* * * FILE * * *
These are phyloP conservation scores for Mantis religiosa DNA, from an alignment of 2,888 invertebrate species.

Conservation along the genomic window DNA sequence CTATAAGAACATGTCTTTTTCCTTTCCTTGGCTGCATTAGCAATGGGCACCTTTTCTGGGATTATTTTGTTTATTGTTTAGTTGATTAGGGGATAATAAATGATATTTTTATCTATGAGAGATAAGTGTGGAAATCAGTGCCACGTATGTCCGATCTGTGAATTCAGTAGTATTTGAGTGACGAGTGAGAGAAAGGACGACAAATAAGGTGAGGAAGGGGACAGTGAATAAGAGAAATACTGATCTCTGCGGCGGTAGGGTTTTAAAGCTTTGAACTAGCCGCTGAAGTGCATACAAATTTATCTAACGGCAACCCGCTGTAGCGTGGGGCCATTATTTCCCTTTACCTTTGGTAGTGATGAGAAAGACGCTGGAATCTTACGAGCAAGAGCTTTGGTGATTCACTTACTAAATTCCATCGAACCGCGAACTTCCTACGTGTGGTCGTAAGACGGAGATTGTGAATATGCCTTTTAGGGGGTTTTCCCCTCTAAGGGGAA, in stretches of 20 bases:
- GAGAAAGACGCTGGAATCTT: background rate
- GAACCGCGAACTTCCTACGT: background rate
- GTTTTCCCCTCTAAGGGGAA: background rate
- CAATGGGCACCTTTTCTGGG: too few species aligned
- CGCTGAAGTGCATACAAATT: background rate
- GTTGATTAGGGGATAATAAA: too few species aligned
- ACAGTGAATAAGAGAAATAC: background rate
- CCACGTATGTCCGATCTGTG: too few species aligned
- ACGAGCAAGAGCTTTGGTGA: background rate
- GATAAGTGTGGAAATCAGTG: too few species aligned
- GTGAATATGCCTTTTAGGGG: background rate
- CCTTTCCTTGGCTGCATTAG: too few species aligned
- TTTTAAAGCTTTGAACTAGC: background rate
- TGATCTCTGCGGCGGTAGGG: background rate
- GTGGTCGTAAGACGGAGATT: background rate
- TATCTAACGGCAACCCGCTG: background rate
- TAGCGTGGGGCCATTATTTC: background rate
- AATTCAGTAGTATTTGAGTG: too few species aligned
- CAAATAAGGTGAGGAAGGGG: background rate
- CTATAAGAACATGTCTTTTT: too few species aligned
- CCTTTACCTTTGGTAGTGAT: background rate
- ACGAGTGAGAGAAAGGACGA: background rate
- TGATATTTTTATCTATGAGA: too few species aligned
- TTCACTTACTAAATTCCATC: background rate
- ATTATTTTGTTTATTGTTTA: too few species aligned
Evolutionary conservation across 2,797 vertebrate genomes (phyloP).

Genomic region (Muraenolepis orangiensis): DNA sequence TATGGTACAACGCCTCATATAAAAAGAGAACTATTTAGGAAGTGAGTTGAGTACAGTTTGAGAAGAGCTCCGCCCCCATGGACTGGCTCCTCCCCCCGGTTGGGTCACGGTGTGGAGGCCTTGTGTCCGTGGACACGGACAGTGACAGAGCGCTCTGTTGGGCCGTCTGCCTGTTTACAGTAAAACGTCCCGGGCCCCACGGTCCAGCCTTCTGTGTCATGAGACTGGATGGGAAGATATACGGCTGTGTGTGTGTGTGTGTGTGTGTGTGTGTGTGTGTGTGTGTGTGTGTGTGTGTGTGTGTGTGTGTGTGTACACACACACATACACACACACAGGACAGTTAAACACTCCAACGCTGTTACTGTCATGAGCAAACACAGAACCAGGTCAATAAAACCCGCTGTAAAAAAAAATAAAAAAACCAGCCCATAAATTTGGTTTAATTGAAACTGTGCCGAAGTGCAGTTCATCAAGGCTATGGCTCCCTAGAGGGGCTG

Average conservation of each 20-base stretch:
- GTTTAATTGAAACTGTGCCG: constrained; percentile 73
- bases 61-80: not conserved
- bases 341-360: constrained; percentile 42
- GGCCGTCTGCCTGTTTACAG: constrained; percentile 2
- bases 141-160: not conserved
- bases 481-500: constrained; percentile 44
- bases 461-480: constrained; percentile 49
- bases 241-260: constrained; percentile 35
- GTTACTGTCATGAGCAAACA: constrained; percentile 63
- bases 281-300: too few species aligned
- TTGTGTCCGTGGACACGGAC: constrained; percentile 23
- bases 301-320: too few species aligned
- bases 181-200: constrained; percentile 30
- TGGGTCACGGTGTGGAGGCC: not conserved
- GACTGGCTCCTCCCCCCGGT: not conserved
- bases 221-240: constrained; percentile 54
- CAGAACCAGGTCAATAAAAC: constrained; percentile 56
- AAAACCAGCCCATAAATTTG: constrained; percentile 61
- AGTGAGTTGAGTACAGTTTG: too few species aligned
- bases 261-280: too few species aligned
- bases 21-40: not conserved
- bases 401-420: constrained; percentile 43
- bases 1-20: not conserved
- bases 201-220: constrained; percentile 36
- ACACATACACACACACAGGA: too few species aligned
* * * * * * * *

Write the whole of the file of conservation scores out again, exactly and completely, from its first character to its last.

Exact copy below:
These are phyloP conservation scores for Mantis religiosa DNA, from an alignment of 2,888 invertebrate species.

Conservation along the genomic window DNA sequence CTATAAGAACATGTCTTTTTCCTTTCCTTGGCTGCATTAGCAATGGGCACCTTTTCTGGGATTATTTTGTTTATTGTTTAGTTGATTAGGGGATAATAAATGATATTTTTATCTATGAGAGATAAGTGTGGAAATCAGTGCCACGTATGTCCGATCTGTGAATTCAGTAGTATTTGAGTGACGAGTGAGAGAAAGGACGACAAATAAGGTGAGGAAGGGGACAGTGAATAAGAGAAATACTGATCTCTGCGGCGGTAGGGTTTTAAAGCTTTGAACTAGCCGCTGAAGTGCATACAAATTTATCTAACGGCAACCCGCTGTAGCGTGGGGCCATTATTTCCCTTTACCTTTGGTAGTGATGAGAAAGACGCTGGAATCTTACGAGCAAGAGCTTTGGTGATTCACTTACTAAATTCCATCGAACCGCGAACTTCCTACGTGTGGTCGTAAGACGGAGATTGTGAATATGCCTTTTAGGGGGTTTTCCCCTCTAAGGGGAA, in stretches of 20 bases:
- GAGAAAGACGCTGGAATCTT: background rate
- GAACCGCGAACTTCCTACGT: background rate
- GTTTTCCCCTCTAAGGGGAA: background rate
- CAATGGGCACCTTTTCTGGG: too few species aligned
- CGCTGAAGTGCATACAAATT: background rate
- GTTGATTAGGGGATAATAAA: too few species aligned
- ACAGTGAATAAGAGAAATAC: background rate
- CCACGTATGTCCGATCTGTG: too few species aligned
- ACGAGCAAGAGCTTTGGTGA: background rate
- GATAAGTGTGGAAATCAGTG: too few species aligned
- GTGAATATGCCTTTTAGGGG: background rate
- CCTTTCCTTGGCTGCATTAG: too few species aligned
- TTTTAAAGCTTTGAACTAGC: background rate
- TGATCTCTGCGGCGGTAGGG: background rate
- GTGGTCGTAAGACGGAGATT: background rate
- TATCTAACGGCAACCCGCTG: background rate
- TAGCGTGGGGCCATTATTTC: background rate
- AATTCAGTAGTATTTGAGTG: too few species aligned
- CAAATAAGGTGAGGAAGGGG: background rate
- CTATAAGAACATGTCTTTTT: too few species aligned
- CCTTTACCTTTGGTAGTGAT: background rate
- ACGAGTGAGAGAAAGGACGA: background rate
- TGATATTTTTATCTATGAGA: too few species aligned
- TTCACTTACTAAATTCCATC: background rate
- ATTATTTTGTTTATTGTTTA: too few species aligned
Evolutionary conservation across 2,797 vertebrate genomes (phyloP).

Genomic region (Muraenolepis orangiensis): DNA sequence TATGGTACAACGCCTCATATAAAAAGAGAACTATTTAGGAAGTGAGTTGAGTACAGTTTGAGAAGAGCTCCGCCCCCATGGACTGGCTCCTCCCCCCGGTTGGGTCACGGTGTGGAGGCCTTGTGTCCGTGGACACGGACAGTGACAGAGCGCTCTGTTGGGCCGTCTGCCTGTTTACAGTAAAACGTCCCGGGCCCCACGGTCCAGCCTTCTGTGTCATGAGACTGGATGGGAAGATATACGGCTGTGTGTGTGTGTGTGTGTGTGTGTGTGTGTGTGTGTGTGTGTGTGTGTGTGTGTGTGTGTGTGTGTGTACACACACACATACACACACACAGGACAGTTAAACACTCCAACGCTGTTACTGTCATGAGCAAACACAGAACCAGGTCAATAAAACCCGCTGTAAAAAAAAATAAAAAAACCAGCCCATAAATTTGGTTTAATTGAAACTGTGCCGAAGTGCAGTTCATCAAGGCTATGGCTCCCTAGAGGGGCTG

Average conservation of each 20-base stretch:
- GTTTAATTGAAACTGTGCCG: constrained; percentile 73
- bases 61-80: not conserved
- bases 341-360: constrained; percentile 42
- GGCCGTCTGCCTGTTTACAG: constrained; percentile 2
- bases 141-160: not conserved
- bases 481-500: constrained; percentile 44
- bases 461-480: constrained; percentile 49
- bases 241-260: constrained; percentile 35
- GTTACTGTCATGAGCAAACA: constrained; percentile 63
- bases 281-300: too few species aligned
- TTGTGTCCGTGGACACGGAC: constrained; percentile 23
- bases 301-320: too few species aligned
- bases 181-200: constrained; percentile 30
- TGGGTCACGGTGTGGAGGCC: not conserved
- GACTGGCTCCTCCCCCCGGT: not conserved
- bases 221-240: constrained; percentile 54
- CAGAACCAGGTCAATAAAAC: constrained; percentile 56
- AAAACCAGCCCATAAATTTG: constrained; percentile 61
- AGTGAGTTGAGTACAGTTTG: too few species aligned
- bases 261-280: too few species aligned
- bases 21-40: not conserved
- bases 401-420: constrained; percentile 43
- bases 1-20: not conserved
- bases 201-220: constrained; percentile 36
- ACACATACACACACACAGGA: too few species aligned